(Thanks to Bob Mehr of the Memphis Commercial Appeal)
Atlanta's breakdancing scene attracts attention, but at what cost?
"Breakdancing surged into the mainstream the first time in 1983 when Jennifer Beals' artful exotic dancer (and welder) in Flashdance gave her Julliard audition some street cred. Her moves were ripped from the Rock Steady Crew, whose members appeared in the movie, breakdancing in alleyways and on sidewalks. ... But by 1985, breakdancing had all but become a joke. Witness Don Ameche backspinning at a nightclub in the 'Seniors Gone Wild' antics of 1985's 'Cocoon.' By then, the pop music audience had decided that headbanging was more dignified, and I started stealing David Lee Roth moves from 'Just a Gigolo.'"
(Thanks to Thomas Bell of Atlanta Creative Loafing)
Mysteries of patronage: The gift that keeps on taking
"If corroboration were necessary for F. Scott Fitzgerald's assured cliché that 'the very rich are different from you and me,' it is conspicuously available in the current exhibit at the Yale Center for British Art. The philanthropist and notable Yale benefactor Paul Mellon financed the Center's Louis Kahn building, and then he filled it. 'A Passion for British Art' constitutes a recreation of the opening of the museum thirty years ago, with almost everything on view acquired by him, or guided by the standards he applied."
(Thanks to Stephen Vincent Kobasa of the New Haven Advocate, New Haven, Conn.)
Talkin' Tags: An (Ex) Graffitti Artist Goes Public
"Compared with other small American cities, Burlington has a reputation for being hip and artsy. But when it comes to public perceptions of graffiti, that hip-hop-inflected, spray-paint-intensive artistic subculture -- fuhgeddaboudit. At least, that's the word from a former 'tagger.' He reports that average Burlingtonians don't have a clue about all the graffiti in their midst -- where it's done and who's doing it, let alone what those bubble letters mean. Then again, he doesn't really want them to find out."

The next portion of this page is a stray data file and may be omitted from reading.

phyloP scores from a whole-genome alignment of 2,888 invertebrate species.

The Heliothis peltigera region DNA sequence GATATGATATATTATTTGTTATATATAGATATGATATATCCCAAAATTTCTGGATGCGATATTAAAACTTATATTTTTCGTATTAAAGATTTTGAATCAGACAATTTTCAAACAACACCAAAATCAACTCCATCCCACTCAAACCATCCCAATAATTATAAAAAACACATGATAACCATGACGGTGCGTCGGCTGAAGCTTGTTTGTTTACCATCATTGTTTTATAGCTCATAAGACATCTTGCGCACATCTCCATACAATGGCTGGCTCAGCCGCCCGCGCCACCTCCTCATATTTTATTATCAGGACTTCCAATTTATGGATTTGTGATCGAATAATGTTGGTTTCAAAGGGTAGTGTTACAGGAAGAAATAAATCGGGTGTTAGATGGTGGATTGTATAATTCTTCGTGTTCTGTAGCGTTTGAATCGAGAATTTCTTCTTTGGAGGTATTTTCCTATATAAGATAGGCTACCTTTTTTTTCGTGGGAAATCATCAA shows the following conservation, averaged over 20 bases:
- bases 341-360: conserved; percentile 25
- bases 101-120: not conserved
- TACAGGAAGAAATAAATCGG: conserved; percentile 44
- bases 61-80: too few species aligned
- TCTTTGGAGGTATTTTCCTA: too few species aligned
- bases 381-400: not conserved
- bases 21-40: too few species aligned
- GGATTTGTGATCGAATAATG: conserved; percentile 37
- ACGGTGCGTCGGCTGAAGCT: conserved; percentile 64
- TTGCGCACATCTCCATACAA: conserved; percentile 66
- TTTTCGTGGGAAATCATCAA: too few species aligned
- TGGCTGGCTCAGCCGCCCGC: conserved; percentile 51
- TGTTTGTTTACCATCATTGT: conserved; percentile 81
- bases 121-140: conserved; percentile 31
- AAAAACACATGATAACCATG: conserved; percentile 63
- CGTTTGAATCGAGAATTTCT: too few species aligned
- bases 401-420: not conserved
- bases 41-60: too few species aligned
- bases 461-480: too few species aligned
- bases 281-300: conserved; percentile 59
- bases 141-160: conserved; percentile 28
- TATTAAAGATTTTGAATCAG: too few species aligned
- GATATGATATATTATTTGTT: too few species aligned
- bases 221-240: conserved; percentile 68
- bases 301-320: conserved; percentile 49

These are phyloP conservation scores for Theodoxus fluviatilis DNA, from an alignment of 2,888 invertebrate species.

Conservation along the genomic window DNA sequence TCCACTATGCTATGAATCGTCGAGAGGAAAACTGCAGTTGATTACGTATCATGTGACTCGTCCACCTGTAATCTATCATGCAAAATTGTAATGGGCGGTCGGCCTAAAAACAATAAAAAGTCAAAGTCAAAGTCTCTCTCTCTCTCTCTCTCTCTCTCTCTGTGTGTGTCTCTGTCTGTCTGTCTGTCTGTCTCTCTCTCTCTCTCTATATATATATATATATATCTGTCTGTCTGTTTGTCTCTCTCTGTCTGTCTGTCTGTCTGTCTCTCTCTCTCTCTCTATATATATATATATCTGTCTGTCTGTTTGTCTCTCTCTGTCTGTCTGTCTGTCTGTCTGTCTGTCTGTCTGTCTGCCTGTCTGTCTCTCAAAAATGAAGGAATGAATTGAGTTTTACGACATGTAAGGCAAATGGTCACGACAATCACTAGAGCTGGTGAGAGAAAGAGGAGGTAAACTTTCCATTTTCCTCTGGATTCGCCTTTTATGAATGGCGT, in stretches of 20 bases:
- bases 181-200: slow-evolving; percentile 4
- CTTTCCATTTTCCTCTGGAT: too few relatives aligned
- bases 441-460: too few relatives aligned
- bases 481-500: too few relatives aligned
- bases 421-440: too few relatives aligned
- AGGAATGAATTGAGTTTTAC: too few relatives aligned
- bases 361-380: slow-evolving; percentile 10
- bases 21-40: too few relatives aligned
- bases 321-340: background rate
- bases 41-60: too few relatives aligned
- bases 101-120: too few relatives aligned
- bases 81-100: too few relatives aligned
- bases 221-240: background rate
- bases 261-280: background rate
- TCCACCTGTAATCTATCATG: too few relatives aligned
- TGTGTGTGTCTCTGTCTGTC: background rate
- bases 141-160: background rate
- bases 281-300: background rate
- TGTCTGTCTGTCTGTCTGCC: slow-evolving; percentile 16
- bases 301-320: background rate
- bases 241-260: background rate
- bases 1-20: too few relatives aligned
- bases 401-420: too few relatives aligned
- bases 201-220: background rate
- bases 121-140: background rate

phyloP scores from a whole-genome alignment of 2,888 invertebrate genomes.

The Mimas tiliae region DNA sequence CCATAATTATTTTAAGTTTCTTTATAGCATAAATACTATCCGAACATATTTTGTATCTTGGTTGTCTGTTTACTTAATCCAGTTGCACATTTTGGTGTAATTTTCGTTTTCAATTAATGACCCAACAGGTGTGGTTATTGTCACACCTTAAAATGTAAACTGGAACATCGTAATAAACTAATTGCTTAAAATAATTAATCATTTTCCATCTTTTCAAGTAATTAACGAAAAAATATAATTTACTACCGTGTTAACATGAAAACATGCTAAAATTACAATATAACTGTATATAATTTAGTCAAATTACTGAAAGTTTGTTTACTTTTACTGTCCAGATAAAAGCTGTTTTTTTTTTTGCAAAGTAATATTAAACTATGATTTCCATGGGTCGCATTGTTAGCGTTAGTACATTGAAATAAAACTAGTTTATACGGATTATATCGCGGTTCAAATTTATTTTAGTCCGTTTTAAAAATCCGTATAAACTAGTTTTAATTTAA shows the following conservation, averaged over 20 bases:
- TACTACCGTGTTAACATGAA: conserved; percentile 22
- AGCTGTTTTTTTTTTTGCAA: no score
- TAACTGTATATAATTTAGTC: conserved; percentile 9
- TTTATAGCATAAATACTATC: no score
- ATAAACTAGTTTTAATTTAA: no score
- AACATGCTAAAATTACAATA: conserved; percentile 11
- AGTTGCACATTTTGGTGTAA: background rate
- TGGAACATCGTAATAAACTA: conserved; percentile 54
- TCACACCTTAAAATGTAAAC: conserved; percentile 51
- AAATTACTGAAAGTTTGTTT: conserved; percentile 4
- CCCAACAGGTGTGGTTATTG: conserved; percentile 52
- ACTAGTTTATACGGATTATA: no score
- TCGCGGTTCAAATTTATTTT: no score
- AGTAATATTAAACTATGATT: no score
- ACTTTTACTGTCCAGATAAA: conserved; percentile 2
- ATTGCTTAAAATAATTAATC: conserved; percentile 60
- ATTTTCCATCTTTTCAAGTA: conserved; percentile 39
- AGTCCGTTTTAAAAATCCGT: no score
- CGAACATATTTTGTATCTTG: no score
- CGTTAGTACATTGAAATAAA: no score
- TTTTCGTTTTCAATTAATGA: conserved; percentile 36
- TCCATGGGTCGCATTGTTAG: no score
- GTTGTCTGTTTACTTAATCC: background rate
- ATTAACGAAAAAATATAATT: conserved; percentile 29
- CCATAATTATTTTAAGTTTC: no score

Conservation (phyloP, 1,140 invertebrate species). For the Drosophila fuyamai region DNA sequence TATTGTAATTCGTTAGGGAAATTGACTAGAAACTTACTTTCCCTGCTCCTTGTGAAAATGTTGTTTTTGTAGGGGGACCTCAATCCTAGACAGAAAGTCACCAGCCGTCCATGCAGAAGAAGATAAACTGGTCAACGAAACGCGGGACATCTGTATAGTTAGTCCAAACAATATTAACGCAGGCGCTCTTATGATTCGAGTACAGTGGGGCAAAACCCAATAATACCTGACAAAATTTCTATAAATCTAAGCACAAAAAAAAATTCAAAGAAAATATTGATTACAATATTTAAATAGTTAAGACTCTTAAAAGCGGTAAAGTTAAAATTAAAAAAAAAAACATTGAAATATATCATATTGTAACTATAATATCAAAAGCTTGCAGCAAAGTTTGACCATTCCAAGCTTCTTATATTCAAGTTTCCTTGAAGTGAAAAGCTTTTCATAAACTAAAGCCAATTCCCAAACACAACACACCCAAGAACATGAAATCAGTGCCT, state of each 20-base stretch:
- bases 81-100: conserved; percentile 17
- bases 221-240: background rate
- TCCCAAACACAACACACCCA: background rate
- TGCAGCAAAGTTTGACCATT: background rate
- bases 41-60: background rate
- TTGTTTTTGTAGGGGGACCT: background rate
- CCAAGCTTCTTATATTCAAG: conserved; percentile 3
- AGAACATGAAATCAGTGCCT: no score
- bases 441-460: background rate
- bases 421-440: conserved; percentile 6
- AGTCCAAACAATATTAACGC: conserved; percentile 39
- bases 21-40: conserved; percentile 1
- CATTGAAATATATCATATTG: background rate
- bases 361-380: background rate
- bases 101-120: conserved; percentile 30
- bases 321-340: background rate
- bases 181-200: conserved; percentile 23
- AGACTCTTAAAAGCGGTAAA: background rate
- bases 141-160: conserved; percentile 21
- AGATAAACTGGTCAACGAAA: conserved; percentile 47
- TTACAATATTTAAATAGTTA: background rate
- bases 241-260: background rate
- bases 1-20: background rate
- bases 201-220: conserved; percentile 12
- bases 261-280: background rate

(Thanks to Mike Ives of Seven Days, Burlington, Vermont)
Attending the 2007 NEA Arts Journalism Institute for Theater and Musical Theater was a defining event for me.
Before that fortnight, "arts journalist" was not really a tag I used. If I had to describe myself, I would call myself a writer, leaving out adjectives because I was pretty eclectic in the writing that I did. By day, I'm a textbook writer, writing curriculum content and training materials for the hospitality industry. I also do a great deal of freelance writing ranging from business writing to ghost writing to theater reviewing to performing arts articles to book reviewing.
While arts writing--whether it was about books, theater, or other performing arts--was my passion and my love, it was (and is) the least lucrative of the writing that I do. I write about the arts to feed my soul and I write about everything else to feed my family.
The Arts Institute, however, transformed much of the way I approached what I do as well as expanded my view of what is happening in the rest of the country. For years, I had been awed by what I saw theater doing in my community. Every year there is a new organization, many of them doing stunning work. While some people complained that resources were being spread too thin, most groups have thrived and audiences have grown. People have begun to speak with pride about the arts community in our town--even though few outsiders would ever think of arts and Lansing, Michigan in the same sentence.